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Holcim Plans to Power its 13 U.S. Cement Plants With Renewable Energy – Engineering News-Record

Wind turbines at Holcim’s cement plant in Paulding, Ohio, have helped eliminate 9,000 tons of CO2 emissions per year.
Photo courtesy of Holcim US
Cement producer Holcim US has signed on with the U.S. Dept. of Energy’s Better Climate Challenge with a pledge to cut greenhouse gas emissions over 10 years. The Chicago-based U.S. business of Swiss cement giant Holcim Ltd. says it is aiming to cut carbon dioxide emissions from its 13 U.S. plants by at least 25% and power them entirely with renewable energy by 2033.  
Holcim has already been moving toward renewable power. The company’s Paulding, Ohio, plant has three wind turbines that eliminate the emission of 9,000 tons of carbon dioxide each year, says the company. A solar field at its Hagerstown, Md., plant supplies more than 28% of that plant’s energy and cuts the equivalent emission of 14,406 tons of CO2. 
The Dept. of Energy initiative challenges companies to “set ambitious, portfolio-wide [greenhouse gas] emission reduction goals.” Holcim is the first cement producer to join the Better Climate Challenge, a DOE spokesperson says.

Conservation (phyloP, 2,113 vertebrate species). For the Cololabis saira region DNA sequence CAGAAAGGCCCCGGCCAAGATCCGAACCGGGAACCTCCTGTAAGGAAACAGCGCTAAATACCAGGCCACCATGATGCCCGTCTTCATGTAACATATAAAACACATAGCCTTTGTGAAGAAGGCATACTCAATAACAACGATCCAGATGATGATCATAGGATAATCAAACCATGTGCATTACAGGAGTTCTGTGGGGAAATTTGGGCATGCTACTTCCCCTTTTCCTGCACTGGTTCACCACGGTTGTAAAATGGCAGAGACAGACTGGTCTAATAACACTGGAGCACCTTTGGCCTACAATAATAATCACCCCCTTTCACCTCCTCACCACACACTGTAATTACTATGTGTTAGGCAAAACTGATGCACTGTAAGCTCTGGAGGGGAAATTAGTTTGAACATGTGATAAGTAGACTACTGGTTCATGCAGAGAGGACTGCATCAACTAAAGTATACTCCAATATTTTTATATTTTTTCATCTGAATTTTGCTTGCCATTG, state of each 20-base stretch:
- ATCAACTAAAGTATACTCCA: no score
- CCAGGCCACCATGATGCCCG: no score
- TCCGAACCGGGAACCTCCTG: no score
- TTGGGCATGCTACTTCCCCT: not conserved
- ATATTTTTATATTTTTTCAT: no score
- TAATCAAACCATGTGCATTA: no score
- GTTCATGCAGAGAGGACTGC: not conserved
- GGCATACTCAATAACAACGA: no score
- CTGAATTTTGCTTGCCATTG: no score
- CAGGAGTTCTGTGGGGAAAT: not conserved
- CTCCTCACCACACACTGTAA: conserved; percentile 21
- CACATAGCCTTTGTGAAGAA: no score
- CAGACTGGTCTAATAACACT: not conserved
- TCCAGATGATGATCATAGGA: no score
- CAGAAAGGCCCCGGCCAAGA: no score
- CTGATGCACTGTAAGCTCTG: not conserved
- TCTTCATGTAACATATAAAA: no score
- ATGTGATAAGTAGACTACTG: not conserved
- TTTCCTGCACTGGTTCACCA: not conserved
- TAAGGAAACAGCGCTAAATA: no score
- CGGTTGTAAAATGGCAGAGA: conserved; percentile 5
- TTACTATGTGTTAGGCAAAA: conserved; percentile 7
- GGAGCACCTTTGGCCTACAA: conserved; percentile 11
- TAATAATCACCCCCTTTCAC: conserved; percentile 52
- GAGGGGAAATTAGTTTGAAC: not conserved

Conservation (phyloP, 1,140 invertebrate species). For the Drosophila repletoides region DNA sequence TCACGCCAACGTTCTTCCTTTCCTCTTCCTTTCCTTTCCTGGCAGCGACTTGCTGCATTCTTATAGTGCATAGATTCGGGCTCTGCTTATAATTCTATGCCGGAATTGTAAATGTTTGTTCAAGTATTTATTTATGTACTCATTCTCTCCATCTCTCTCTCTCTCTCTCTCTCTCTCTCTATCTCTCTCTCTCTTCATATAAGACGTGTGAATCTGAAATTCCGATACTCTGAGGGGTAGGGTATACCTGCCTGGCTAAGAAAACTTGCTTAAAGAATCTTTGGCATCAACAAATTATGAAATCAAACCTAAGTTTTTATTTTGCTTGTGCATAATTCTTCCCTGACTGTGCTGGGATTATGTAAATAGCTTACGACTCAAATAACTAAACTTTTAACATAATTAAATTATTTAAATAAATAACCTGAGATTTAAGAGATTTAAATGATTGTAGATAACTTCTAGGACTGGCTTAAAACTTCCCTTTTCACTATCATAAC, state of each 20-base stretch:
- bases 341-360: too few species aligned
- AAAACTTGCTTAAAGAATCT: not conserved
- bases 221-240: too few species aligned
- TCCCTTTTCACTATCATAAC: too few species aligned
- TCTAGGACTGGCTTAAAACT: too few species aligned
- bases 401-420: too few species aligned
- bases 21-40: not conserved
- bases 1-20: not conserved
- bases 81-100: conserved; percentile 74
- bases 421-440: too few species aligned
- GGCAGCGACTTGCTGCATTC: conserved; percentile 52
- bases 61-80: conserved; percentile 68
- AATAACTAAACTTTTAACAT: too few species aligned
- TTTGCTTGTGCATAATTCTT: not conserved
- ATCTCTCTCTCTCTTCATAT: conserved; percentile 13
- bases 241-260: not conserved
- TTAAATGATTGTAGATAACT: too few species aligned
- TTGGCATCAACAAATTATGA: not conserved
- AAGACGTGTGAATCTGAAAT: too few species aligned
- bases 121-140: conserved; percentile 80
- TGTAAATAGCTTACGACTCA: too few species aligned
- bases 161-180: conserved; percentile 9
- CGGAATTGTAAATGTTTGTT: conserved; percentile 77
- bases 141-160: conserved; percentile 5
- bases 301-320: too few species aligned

In 2014 it was also the first cement producer to achieve DOE’s Better Plants Challenge goal. That program is aimed at making energy efficiency improvements. After Holcim met its initial 25% energy intensity improvement goal, officials say the company upped its goal to 30%. 
Michael LeMonds, Holcim US chief sustainability officer and vice president of environmental, social and governance, said in a statement that the cement producer “has worked hard to lower CO2 and find alternative energy sources to replace fossil fuels.”
To meet the new goals, Holcim is planning to conduct reviews at all its cement plants to find ways to cut their carbon footprint. As ENR previously reported, other Holcim subsidiaries have looked into strategies including the use of autonomous electric vehicles, new uses for construction debris and new cement blends that reduce environmental impacts. Under a DOE grant, the company also is researching carbon capture utilization storage at its plants in Portland, Colo., and Ste. Genevieve, Mo. 

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